Canon Robert Marsden, one of the last Irish survivors of the second World War, has died aged 95.
He was awarded France’s highest honour, the Chevalier of the Legion d’Honneur, in January 2016 for his wartime contribution to the liberation of that country.
Tribute was paid to him by French Ambassador Stéphane Crouzat at an event in Dublin's Glasnevin cemetery onWednesday.
Born in Dublin in 1924, Canon Marsden trained with the Royal Inniskilling Fusiliers and went on active service in Normandy in 1944.
He landed at Mulberry Harbour as part of the 1st battalion, Hampshire Regiment and joined the 50th Northumbrian Division with which he took part in the liberation of Brussels.
He was then sent on to Nijmegen in the Netherlands, on the road to the battle of Arnhem. Due to severe losses, the 50th Northumbrian Division, was then sent to reinforce the 7th Armoured Division, more famously known as the "Desert Rats".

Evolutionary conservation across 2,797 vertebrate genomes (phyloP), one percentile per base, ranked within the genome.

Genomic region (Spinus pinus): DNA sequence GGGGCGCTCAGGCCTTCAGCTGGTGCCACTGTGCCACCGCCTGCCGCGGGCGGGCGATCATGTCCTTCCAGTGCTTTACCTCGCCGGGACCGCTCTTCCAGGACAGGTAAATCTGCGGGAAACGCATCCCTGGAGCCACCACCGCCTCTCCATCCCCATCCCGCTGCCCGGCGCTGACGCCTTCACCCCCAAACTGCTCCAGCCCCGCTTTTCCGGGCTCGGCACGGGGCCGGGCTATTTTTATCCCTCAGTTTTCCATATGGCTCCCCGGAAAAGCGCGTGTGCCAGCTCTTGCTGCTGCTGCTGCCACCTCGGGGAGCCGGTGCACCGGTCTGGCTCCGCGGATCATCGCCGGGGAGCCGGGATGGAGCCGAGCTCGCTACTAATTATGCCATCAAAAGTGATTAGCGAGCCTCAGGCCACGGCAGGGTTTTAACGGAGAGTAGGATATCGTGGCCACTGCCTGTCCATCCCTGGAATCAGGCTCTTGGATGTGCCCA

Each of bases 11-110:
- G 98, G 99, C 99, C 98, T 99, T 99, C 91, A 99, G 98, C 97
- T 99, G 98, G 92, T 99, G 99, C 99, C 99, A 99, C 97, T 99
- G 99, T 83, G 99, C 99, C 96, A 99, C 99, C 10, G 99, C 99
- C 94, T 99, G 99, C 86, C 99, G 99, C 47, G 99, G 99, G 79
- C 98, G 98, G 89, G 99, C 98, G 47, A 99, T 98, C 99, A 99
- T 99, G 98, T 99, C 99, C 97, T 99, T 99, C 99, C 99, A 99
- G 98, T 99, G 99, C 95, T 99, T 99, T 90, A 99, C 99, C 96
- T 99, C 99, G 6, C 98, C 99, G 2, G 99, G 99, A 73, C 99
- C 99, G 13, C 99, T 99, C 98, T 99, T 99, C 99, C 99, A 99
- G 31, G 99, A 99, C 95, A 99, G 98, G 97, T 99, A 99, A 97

He finished the war near the Kiel Canal in the German state of Schleswig– Holstein.
On returning to Ireland, Canon Marsden was ordained Church of Ireland Deacon for St James' Parish, Dublin, in 1950 and priest in 1951.
Following retirement in1994, he lived in Dublin's Sandymount with his late wife Betty. He is survived by their children Joy, Gerald and David.
His funeral will be held at 11 am on Saturday in St Matthew's Church, Irishtown, with cremation afterwards at Mount Jerome.